Prof. KELLEY: Well, there were three things they focused on. One, because it was during the Great Depression, their primary focus was the unemployed. And so their demands were, we want either work or some kind of support from the government. The second thing was, in 1931, we had the famous Scottsboro case, where nine young black men were arrested falsely for raping two white women and they end up going to jail.
Well, these cases happen all the time where black men are falsely accused. The difference was that the Communist Party made the Scottsboro issue an international issue. They put it in the newspapers. They spread the word all over the globe in different languages. And these unknown figures, some of them became a kind of (unintelligible).
And finally, the third thing was basic civil rights: the right to vote, the right to sit on juries, you know, the right to not be Jim Crowed or segregated. These things certainly drew out black working people.
Bottom line …
Unless you are the Communist Party, the Taliban, ISIS, or the NAACP, you don’t erase history, you learn from it. You don’t divide the nation and set the factions against each other for the purposes of gaining political power. You do not define equality as equality of outcomes and demand that producers work as slaves for consumers as per the party theme, “from each according to his ability, to each according to his needs.” The underpinning of our entire welfare and wealth redistribution system.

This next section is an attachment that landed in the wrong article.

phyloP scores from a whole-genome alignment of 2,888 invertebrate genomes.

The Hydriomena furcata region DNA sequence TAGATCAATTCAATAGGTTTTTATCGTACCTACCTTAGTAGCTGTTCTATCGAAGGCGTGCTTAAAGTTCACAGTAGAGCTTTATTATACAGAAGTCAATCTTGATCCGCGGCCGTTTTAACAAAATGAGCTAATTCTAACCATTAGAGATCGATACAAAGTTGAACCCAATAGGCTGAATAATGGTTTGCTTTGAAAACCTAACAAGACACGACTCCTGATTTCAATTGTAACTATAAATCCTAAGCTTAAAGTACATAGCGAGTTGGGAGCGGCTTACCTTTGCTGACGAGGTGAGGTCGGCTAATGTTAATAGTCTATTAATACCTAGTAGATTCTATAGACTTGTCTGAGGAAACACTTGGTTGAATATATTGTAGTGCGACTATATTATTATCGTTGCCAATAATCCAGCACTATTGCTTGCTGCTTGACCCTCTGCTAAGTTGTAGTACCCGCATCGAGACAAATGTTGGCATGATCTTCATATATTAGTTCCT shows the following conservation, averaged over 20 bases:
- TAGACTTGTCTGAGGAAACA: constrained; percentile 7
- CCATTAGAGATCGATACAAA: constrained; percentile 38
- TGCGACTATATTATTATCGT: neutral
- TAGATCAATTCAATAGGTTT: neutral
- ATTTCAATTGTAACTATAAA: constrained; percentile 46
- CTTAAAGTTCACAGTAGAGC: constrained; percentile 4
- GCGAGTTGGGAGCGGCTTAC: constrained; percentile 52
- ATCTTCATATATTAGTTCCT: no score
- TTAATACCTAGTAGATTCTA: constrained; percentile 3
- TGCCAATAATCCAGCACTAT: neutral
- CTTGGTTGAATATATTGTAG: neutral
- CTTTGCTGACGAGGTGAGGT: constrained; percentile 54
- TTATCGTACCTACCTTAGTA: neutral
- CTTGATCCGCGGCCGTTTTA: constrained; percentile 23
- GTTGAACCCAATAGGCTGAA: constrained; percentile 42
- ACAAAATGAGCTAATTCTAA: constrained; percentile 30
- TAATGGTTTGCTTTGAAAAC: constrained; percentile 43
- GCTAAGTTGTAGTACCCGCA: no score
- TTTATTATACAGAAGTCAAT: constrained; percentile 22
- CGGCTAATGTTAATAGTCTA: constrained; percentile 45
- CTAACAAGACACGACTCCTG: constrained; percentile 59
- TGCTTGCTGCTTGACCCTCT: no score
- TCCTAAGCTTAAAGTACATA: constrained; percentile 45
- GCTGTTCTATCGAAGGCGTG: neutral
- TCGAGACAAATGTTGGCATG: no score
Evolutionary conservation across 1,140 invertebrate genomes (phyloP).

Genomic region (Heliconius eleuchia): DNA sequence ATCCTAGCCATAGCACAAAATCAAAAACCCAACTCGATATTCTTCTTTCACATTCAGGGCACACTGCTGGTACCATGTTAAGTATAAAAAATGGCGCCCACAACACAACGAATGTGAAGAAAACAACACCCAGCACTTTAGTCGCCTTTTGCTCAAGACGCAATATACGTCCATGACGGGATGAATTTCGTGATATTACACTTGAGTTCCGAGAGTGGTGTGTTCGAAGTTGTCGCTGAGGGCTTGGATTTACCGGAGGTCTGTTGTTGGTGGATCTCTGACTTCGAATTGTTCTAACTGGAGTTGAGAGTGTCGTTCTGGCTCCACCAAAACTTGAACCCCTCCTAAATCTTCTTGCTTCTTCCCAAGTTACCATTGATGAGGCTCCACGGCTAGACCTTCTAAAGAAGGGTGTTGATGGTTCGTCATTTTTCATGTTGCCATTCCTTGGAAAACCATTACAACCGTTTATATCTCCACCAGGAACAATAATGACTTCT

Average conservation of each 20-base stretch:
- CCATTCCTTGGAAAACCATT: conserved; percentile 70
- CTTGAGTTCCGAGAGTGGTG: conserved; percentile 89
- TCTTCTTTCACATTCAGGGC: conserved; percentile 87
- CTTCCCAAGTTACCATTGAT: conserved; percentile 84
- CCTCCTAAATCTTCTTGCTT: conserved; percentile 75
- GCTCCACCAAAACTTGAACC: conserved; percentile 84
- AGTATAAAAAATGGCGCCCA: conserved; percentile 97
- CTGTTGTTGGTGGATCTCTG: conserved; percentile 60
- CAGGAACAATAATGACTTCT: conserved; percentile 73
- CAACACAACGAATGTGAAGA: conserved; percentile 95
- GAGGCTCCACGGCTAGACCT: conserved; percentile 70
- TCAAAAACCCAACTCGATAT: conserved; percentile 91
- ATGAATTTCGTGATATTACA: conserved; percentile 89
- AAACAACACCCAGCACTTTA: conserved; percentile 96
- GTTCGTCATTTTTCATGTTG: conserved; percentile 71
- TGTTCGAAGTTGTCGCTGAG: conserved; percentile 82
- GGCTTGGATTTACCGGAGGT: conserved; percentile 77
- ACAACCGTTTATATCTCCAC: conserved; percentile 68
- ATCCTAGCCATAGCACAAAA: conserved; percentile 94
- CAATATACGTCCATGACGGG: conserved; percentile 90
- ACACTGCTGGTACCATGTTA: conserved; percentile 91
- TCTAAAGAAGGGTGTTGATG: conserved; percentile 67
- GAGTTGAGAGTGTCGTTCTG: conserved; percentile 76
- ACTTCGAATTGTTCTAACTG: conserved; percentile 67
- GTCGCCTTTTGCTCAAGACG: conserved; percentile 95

From the very beginning of communist infiltration, the communists have sought to take over our infrastructure (government, schools, industry), to reduce our standard of living to erase the stark differences between capitalism and socialism, to weaken our military, to disarm our population, to destroy our Constitution, and to make Americans distrust their fellow citizens. All to the benefit of international socialism.
We are so screwed. Especially when we do not realize that most members of the Congressional Black Caucus support socialist Black Liberation Theology and are promoting the cause of communism over Americanism. Perhaps why President Donald Trump scares the progressive socialist democrats – because he is likely to say whatever comes to his mind, exactly what the common man might be thinking.
"The object in life is not to be on the side of the majority, but to escape finding oneself in the ranks of the insane." -- Marcus Aurelius